February 21st

In 1611, another quarto of Shakespeare’s Titus Andronicus was printed; it was the third such quarto of the play to be printed, and it offers an attractive history-in-miniature of Shakespeare’s dramatic career. Shakespeare’s playing company, the Lord Chamberlain’s Men, enjoyed a windfall with the coronation of King James, who became the company’s official royal patron in 1603, according the company a new title—The King’s Men—whose grand status both signaled and helped to spur the company’s theatrical successes.

This shift in patronage and name makes its way onto the title page of this copy of Titus Andronicus, which advertises, proudly, The Most Lamentable Tragedie of Titus Andronicus As It Hath Sundry Times been plaide by the Kings Majesties Servants. Printed in 1611, this was the first edition of the play to be printed since Shakespeare’s company enjoyed the transfer of its patronage.

Because of typos and variations, the 1611 quarto is generally not considered as authoritative as the 1594 first quarto or 1623 folio versions. Residues of the earlier two editions, though, cling to the third in curious ways. The first page of the 1611 quarto reads, at its top, The most lamentable Romaine Tragedie of Titus Andronicus: As it was plaid by the right honourable the Earle of Derbie, Earle of Pembrooke, and Earle of Sussex their Servants.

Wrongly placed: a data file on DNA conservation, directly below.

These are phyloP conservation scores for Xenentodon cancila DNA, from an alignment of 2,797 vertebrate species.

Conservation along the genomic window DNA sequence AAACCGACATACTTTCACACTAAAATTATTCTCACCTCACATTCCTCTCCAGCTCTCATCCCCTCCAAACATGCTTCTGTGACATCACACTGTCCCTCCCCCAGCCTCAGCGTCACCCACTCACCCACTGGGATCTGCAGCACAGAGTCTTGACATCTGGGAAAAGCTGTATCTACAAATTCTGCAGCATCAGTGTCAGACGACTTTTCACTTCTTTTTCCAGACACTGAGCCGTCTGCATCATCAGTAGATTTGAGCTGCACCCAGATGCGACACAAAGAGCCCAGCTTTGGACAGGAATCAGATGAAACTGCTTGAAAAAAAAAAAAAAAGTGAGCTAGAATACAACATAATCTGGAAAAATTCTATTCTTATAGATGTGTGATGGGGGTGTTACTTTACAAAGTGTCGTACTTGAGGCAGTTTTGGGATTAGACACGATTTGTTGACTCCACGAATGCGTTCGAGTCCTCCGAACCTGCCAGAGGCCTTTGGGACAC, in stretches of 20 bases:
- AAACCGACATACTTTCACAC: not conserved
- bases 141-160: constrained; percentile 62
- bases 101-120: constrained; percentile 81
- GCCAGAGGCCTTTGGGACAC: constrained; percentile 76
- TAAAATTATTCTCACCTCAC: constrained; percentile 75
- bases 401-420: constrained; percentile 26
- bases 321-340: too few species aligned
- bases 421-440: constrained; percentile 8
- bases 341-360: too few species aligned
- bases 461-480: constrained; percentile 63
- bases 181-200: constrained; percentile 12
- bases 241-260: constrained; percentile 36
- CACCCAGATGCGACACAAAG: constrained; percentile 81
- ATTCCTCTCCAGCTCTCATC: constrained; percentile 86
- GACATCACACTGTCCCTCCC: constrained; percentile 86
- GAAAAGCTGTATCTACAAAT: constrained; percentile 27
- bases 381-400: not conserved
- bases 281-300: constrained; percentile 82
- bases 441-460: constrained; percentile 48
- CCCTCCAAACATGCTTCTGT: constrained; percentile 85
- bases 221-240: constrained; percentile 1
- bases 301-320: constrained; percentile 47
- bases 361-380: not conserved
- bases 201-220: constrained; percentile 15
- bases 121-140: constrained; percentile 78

This is the heading that caps the first page of the 1594 and 1600 quartos, and it is the same wording, too, that decorates the title page of the 1594 quarto. The royal earls mentioned here—Pembroke, Sussex, Derbie—were patrons like the Lord Chamberlaine who sponsored their own playing companies, companies that in all likelihood put on productions of Shakespeare’s play in the earlier days of his career, before he had found his place with the Chamberlaine’s Men.

In other words, while Edward White, the printer of the 1611 quarto, was quick to advertise the King’s patronage on the tragedy’s title page, he was less diligent to alter subsequent pages. In all likelihood, this was because of the haste, pressure, and financial constraints that restricted White’s efforts and those of so many other printers. That negligence, though, points to a telling historical fact that abides with us today: if there was anything worth spending time on, it was the page that customers saw first. Points, too, to the many companies, patrons, and collaborators Shakespeare’s career—like any successful dramatist at this time—had to come into productive contact with.

Follow this link for a scanned copy of Titus Andronicus (1611), from the collections of Yale University’s Elizabethan Club.

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